Wednesday, January 23, 2013

US Obesity is Increasing: True or False?


"Our country is getting fatter and fatter by the day."

I have heard the above comment many times. Is it true?

Obesity Rates in the US

The graph at the start of this article is based on data from several editions of the National Health and Nutrition Examination Study (NHANES), which is conducted over several years about once per decade. As you see, there is a sharp rise in obesity and extreme obesity--according to body mass index--from the late 1970s to 1999/2000. After 2000, there's a plateau, small increase, and then a small decrease. So are we getting fatter as a nation?

NO...but I'll get back to that later.

Commentary on the change in US obesity is generally based on one of two sets of data: NHANES or Center for Disease Control and Protection (CDC). When you hear projections saying more than half of the US will be obese by 2050, people are using CDC data [1]. 

Population data from the CDC indicates that US obesity is still increasing. From 2007 to 2009, the CDC says that a 1.1% increase in obesity occurred [1]. While 1.1% may not seem like much of a change, that rate indicates US obesity will increase about 23% from 2009 to 2050. 

However, the CDC data is likely wrong. NHANES data shows 33.8% of Americans are obese and that has not changed in a decade [2]. The obesity rate in women has not changed since 1999 and in men since 2003. Technically, as you see in the graph at the top of this article, the rate has featured small fluctuations. But these fluctuations are not statistically significant, meaning we cannot confidently say that the small fluctuations did occur.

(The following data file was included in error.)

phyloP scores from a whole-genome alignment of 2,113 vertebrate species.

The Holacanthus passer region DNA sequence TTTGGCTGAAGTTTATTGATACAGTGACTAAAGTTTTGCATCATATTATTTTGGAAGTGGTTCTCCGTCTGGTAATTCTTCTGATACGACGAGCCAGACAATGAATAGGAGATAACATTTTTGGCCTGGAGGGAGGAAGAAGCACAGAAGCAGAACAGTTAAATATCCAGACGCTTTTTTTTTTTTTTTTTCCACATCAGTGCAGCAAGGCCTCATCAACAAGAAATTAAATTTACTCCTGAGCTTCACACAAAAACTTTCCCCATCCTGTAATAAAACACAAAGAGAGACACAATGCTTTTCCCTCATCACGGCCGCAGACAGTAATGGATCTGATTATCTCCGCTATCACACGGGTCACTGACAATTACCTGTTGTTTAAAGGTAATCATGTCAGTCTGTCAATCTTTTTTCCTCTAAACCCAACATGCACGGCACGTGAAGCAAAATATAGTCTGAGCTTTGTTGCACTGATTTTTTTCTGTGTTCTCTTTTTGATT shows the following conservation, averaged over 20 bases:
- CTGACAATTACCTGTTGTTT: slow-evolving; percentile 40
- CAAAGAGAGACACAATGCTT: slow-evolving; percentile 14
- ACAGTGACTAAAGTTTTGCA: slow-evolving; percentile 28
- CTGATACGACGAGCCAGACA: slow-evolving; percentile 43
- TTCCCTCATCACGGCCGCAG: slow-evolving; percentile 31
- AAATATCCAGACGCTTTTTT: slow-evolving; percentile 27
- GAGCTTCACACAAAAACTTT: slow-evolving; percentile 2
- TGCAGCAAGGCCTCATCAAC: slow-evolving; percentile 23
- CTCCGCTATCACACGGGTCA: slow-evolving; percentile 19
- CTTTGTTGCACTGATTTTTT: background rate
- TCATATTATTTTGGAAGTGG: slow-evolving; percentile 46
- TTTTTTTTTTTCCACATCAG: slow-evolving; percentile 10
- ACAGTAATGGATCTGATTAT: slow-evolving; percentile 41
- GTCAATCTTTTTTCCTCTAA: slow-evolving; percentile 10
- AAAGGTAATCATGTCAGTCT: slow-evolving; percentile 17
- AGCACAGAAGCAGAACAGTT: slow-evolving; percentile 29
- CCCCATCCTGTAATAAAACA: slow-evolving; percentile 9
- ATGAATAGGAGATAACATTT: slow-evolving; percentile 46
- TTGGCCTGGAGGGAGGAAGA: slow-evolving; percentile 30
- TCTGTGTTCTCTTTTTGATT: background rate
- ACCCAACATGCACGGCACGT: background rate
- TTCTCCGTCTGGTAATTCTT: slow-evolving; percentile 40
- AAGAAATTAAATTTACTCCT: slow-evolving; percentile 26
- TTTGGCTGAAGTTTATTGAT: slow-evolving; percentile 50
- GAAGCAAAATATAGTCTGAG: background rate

The NHANES Advantage

I use the NHANES data over CDC data in determining obesity rate change due to one factor: the objectivity. In the NHANES studies, researchers conducted the measurements themselves. In the CDC data, the study participants measured and reported the data to the researchers. 

The subjectivity of CDC data leads to misreporting. People may misreport due to estimating instead of actually measuring, lie because they are uncomfortable with their weight, overstate their height (which leads to incorrect body mass index calculations), etc. In exercise studies, it's well-known amongst researchers that people generally overestimate the amount of physical activity that they participate in. In general, we are not perfect when it comes to estimating.

With that in mind, you can say that our country is fat. You can say the obesity rate is too high (at roughly one-third of the population). That's a matter of opinion. However, you cannot say that our country is becoming more obese by the day. It's simply not true.

2 comments:

Steve Parker, M.D. said...

Nice job, Sean!

-Steve

Sean Preuss said...

Thanks, Steve. I hope you are doing well.